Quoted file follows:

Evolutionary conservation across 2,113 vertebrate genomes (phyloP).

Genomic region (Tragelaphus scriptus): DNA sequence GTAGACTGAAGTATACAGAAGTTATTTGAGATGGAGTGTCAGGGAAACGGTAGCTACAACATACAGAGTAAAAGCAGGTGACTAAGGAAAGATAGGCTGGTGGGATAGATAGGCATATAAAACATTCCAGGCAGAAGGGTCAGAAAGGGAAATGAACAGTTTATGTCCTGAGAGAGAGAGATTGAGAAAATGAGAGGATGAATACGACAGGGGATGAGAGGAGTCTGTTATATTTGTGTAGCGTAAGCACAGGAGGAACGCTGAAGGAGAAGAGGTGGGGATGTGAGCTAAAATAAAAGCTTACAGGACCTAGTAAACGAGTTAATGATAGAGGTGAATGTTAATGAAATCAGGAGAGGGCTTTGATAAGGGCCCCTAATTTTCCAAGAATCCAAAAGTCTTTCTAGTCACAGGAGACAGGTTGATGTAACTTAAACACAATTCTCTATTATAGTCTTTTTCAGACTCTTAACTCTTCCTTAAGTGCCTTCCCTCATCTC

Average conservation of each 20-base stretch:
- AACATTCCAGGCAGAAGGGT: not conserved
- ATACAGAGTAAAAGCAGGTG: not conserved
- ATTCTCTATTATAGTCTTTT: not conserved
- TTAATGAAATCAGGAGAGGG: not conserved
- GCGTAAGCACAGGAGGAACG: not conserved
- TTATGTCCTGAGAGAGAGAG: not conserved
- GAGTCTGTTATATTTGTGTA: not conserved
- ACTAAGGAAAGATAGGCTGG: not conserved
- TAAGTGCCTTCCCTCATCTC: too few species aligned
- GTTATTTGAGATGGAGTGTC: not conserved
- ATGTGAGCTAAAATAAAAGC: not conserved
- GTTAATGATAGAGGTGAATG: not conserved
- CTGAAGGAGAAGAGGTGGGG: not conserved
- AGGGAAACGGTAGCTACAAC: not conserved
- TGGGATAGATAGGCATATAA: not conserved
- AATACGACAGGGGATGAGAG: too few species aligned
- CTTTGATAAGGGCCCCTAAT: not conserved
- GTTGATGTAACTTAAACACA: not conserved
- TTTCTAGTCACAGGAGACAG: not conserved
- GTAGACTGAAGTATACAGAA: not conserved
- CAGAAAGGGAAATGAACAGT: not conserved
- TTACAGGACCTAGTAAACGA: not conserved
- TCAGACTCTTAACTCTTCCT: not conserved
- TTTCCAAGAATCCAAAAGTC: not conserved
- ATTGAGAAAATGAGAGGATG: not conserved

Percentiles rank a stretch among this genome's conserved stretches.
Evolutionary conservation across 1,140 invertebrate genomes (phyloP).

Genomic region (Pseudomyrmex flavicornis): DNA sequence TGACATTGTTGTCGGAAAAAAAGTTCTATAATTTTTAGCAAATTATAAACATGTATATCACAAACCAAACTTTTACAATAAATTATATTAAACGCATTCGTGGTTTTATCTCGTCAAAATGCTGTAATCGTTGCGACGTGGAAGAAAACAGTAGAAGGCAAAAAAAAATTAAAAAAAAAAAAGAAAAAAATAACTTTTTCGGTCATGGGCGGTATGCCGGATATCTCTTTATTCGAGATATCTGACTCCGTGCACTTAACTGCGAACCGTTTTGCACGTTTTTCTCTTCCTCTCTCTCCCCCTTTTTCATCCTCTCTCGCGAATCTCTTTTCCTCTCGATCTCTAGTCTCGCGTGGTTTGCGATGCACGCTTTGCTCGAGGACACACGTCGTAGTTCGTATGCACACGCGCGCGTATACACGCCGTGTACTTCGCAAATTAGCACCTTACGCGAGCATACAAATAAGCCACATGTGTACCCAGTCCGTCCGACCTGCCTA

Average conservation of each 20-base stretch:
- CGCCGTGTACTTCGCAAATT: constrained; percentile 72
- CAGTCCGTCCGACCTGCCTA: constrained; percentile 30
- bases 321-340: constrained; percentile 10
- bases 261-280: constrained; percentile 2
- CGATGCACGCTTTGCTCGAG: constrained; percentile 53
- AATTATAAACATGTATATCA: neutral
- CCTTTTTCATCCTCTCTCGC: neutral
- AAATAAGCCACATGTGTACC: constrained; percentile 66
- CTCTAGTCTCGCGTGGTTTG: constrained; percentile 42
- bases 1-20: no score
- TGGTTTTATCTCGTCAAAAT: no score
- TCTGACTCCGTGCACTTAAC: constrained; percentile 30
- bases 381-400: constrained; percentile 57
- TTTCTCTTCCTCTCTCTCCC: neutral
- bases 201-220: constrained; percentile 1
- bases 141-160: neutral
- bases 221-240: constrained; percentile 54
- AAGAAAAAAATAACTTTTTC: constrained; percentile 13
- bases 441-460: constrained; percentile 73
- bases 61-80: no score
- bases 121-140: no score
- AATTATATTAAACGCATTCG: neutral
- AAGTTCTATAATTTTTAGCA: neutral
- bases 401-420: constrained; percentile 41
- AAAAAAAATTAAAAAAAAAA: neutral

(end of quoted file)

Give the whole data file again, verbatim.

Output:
Evolutionary conservation across 2,113 vertebrate genomes (phyloP).

Genomic region (Tragelaphus scriptus): DNA sequence GTAGACTGAAGTATACAGAAGTTATTTGAGATGGAGTGTCAGGGAAACGGTAGCTACAACATACAGAGTAAAAGCAGGTGACTAAGGAAAGATAGGCTGGTGGGATAGATAGGCATATAAAACATTCCAGGCAGAAGGGTCAGAAAGGGAAATGAACAGTTTATGTCCTGAGAGAGAGAGATTGAGAAAATGAGAGGATGAATACGACAGGGGATGAGAGGAGTCTGTTATATTTGTGTAGCGTAAGCACAGGAGGAACGCTGAAGGAGAAGAGGTGGGGATGTGAGCTAAAATAAAAGCTTACAGGACCTAGTAAACGAGTTAATGATAGAGGTGAATGTTAATGAAATCAGGAGAGGGCTTTGATAAGGGCCCCTAATTTTCCAAGAATCCAAAAGTCTTTCTAGTCACAGGAGACAGGTTGATGTAACTTAAACACAATTCTCTATTATAGTCTTTTTCAGACTCTTAACTCTTCCTTAAGTGCCTTCCCTCATCTC

Average conservation of each 20-base stretch:
- AACATTCCAGGCAGAAGGGT: not conserved
- ATACAGAGTAAAAGCAGGTG: not conserved
- ATTCTCTATTATAGTCTTTT: not conserved
- TTAATGAAATCAGGAGAGGG: not conserved
- GCGTAAGCACAGGAGGAACG: not conserved
- TTATGTCCTGAGAGAGAGAG: not conserved
- GAGTCTGTTATATTTGTGTA: not conserved
- ACTAAGGAAAGATAGGCTGG: not conserved
- TAAGTGCCTTCCCTCATCTC: too few species aligned
- GTTATTTGAGATGGAGTGTC: not conserved
- ATGTGAGCTAAAATAAAAGC: not conserved
- GTTAATGATAGAGGTGAATG: not conserved
- CTGAAGGAGAAGAGGTGGGG: not conserved
- AGGGAAACGGTAGCTACAAC: not conserved
- TGGGATAGATAGGCATATAA: not conserved
- AATACGACAGGGGATGAGAG: too few species aligned
- CTTTGATAAGGGCCCCTAAT: not conserved
- GTTGATGTAACTTAAACACA: not conserved
- TTTCTAGTCACAGGAGACAG: not conserved
- GTAGACTGAAGTATACAGAA: not conserved
- CAGAAAGGGAAATGAACAGT: not conserved
- TTACAGGACCTAGTAAACGA: not conserved
- TCAGACTCTTAACTCTTCCT: not conserved
- TTTCCAAGAATCCAAAAGTC: not conserved
- ATTGAGAAAATGAGAGGATG: not conserved

Percentiles rank a stretch among this genome's conserved stretches.
Evolutionary conservation across 1,140 invertebrate genomes (phyloP).

Genomic region (Pseudomyrmex flavicornis): DNA sequence TGACATTGTTGTCGGAAAAAAAGTTCTATAATTTTTAGCAAATTATAAACATGTATATCACAAACCAAACTTTTACAATAAATTATATTAAACGCATTCGTGGTTTTATCTCGTCAAAATGCTGTAATCGTTGCGACGTGGAAGAAAACAGTAGAAGGCAAAAAAAAATTAAAAAAAAAAAAGAAAAAAATAACTTTTTCGGTCATGGGCGGTATGCCGGATATCTCTTTATTCGAGATATCTGACTCCGTGCACTTAACTGCGAACCGTTTTGCACGTTTTTCTCTTCCTCTCTCTCCCCCTTTTTCATCCTCTCTCGCGAATCTCTTTTCCTCTCGATCTCTAGTCTCGCGTGGTTTGCGATGCACGCTTTGCTCGAGGACACACGTCGTAGTTCGTATGCACACGCGCGCGTATACACGCCGTGTACTTCGCAAATTAGCACCTTACGCGAGCATACAAATAAGCCACATGTGTACCCAGTCCGTCCGACCTGCCTA

Average conservation of each 20-base stretch:
- CGCCGTGTACTTCGCAAATT: constrained; percentile 72
- CAGTCCGTCCGACCTGCCTA: constrained; percentile 30
- bases 321-340: constrained; percentile 10
- bases 261-280: constrained; percentile 2
- CGATGCACGCTTTGCTCGAG: constrained; percentile 53
- AATTATAAACATGTATATCA: neutral
- CCTTTTTCATCCTCTCTCGC: neutral
- AAATAAGCCACATGTGTACC: constrained; percentile 66
- CTCTAGTCTCGCGTGGTTTG: constrained; percentile 42
- bases 1-20: no score
- TGGTTTTATCTCGTCAAAAT: no score
- TCTGACTCCGTGCACTTAAC: constrained; percentile 30
- bases 381-400: constrained; percentile 57
- TTTCTCTTCCTCTCTCTCCC: neutral
- bases 201-220: constrained; percentile 1
- bases 141-160: neutral
- bases 221-240: constrained; percentile 54
- AAGAAAAAAATAACTTTTTC: constrained; percentile 13
- bases 441-460: constrained; percentile 73
- bases 61-80: no score
- bases 121-140: no score
- AATTATATTAAACGCATTCG: neutral
- AAGTTCTATAATTTTTAGCA: neutral
- bases 401-420: constrained; percentile 41
- AAAAAAAATTAAAAAAAAAA: neutral